On February 3,
1922, Vonsiatsky was married in Pennsylvania to the rich American
woman he met in Paris. Shortly after this marriage one Lioubou
Gourevich appeared in New York and filed a claim in the courts
asserting she had been married to Vonsiatsky in Russia. According to
some to the stories which have been told about the White Russian, he
admitted having married the girl in Yalta, Russia, on January 31,
1920, but pointed out he entered into the marriage merely to save
her from impending riots and possible death. She allegedly was the
seventeen-year-old daughter of a wealthy Russian capitalist refugee
who was a Jew but became a Christian before the girl's birth.
According to one source, the girl's father reverted to his Jewish
faith during the Russian Revolution, thereby making his daughter's
marriage in the Russian Church illegal. At any rate Vonsiatsky's
claim that it was a fake marriage was upheld and the girl was
unsuccessful in her efforts in the New York courts. Previous to his
marriage to the American heiress, Vonsiatsky is said to have secured
an annulment of his former marriage. In denying the claim of the
Russian girl, the New York Judge was quoted as saying, "Letters of
plaintiff to defendant and to his present wife apparently constitute
a bar to the prosecution of this action, and are wholly unexplained
in the plaintiff's moving papers." The girl allegedly stated in one
of her letters to Vonsiatsky, "I consider you not as a husband, but
merely as a friend."
became a naturalized citizen on September 30, 1927, in the Superior
Court of Windham County, Putnam, Connecticut. In March, 1930, he was
appointed a First Lieutenant in the Army Reserve and his commission
expired in 1935.
Vonsiatsky first came to the United States he apparently had not
thought of playing a political role in Europe. He was of the
opinion, however, that Communism could not long survive in Russia
and some eight or nine years after his arrival he began to have
hopes of being able to participate in the political life of Russia.
He was a great admirer of General Koutepoff, a White Russian General
active in Paris about 1928 in the fight against Communism, and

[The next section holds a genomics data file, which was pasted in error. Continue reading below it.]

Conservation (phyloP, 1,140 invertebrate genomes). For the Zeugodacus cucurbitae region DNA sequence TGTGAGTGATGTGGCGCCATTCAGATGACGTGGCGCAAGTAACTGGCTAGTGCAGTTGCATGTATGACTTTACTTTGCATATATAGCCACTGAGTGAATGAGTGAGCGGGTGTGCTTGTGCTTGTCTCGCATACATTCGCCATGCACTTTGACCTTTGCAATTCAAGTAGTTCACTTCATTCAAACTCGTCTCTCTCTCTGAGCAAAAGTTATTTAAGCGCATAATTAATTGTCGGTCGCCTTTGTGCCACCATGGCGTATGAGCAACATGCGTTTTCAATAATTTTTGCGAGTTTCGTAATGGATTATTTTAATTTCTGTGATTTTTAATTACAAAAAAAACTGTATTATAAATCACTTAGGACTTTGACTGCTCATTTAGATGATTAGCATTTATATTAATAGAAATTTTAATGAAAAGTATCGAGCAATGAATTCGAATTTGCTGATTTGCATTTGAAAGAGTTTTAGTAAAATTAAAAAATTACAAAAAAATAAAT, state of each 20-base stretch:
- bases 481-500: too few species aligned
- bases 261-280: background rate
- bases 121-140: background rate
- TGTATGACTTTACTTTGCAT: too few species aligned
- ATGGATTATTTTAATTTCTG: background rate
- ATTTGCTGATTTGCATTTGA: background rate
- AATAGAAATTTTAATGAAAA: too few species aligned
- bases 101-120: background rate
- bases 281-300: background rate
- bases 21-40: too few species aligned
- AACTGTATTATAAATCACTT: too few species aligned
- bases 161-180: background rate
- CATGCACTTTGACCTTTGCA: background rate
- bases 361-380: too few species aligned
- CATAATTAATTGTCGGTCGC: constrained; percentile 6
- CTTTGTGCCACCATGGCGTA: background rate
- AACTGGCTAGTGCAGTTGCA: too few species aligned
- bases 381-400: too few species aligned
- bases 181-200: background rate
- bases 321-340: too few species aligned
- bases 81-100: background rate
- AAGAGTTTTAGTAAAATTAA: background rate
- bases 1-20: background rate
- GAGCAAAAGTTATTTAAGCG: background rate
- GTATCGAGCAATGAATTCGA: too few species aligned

donated 5,000 to 10,000 francs to assist him in his cause. After
Koutepoff's kidnapping, however, Vonsiatsky furnished no further aid
to independent groups operating in France.
political organization Vonsiatsky joined in the United States was
known as the Brotherhood of Russian Truth which was founded by three
men about the year 1923. This party had as its goal the overthrow of
the Communist regime in Russia so that the Russian people could set
up a type of government of their own choosing. Members of the party
attempted to accomplish its goal by preparing propaganda to be
distributed among the Russians. The propaganda was usually in
pamphlet form and was smuggled into Russia by workmen who placed the
pamphlets in boats sailing for Russian ports. In some instances,
too, the leaflets were distributed in fish markets in countries
bordering on Russia, the thought being that the storekeepers would
use the leaflets to wrap dried fish so that they would come into the
possession of the purchasers of the fish.
and aims of the Brotherhood of Russian Truth appealed to Vonsiatsky
and about 1927 or 1928, he entered the party and headed the American
branch. There were chapters of the organization in Yugoslavia,
Germany, France, and in fact, practically all over the world. Count
Vonsiatsky was active in the organization until about 1932, when he
realized that a movement was on foot to have the party fall into the
hands of the Communists. After having a fight with one of the
leaders he broke off his relationship with the organization in 1932.
The Brotherhood of Russian Truth did not evolve any particular plan
of action either inside or outside of Russia but merely urged the
Russian people to prepare for the day when they would be able to
overthrow the Communist regime. After leaving the Brotherhood of
Russian Truth in 1932, Vonsiatsky decided to form a political party
of his own to carry out his own ideas and aims in attempting to
overthrow the Soviet government and establish a free government for
the Russian people. He and one Donat Kunle, a former officer of the
White Russian Army who had come to the United States about the same
time as Vonsiatsky, founded the Russian National Revolutionary Labor
and Workers Peasant Party of Fascists, frequently referred to as the
All Russian National Revolutionary Party, for the purpose of
grouping together White Russians all over the world who would be
willing to go to any length to assist the Russian people in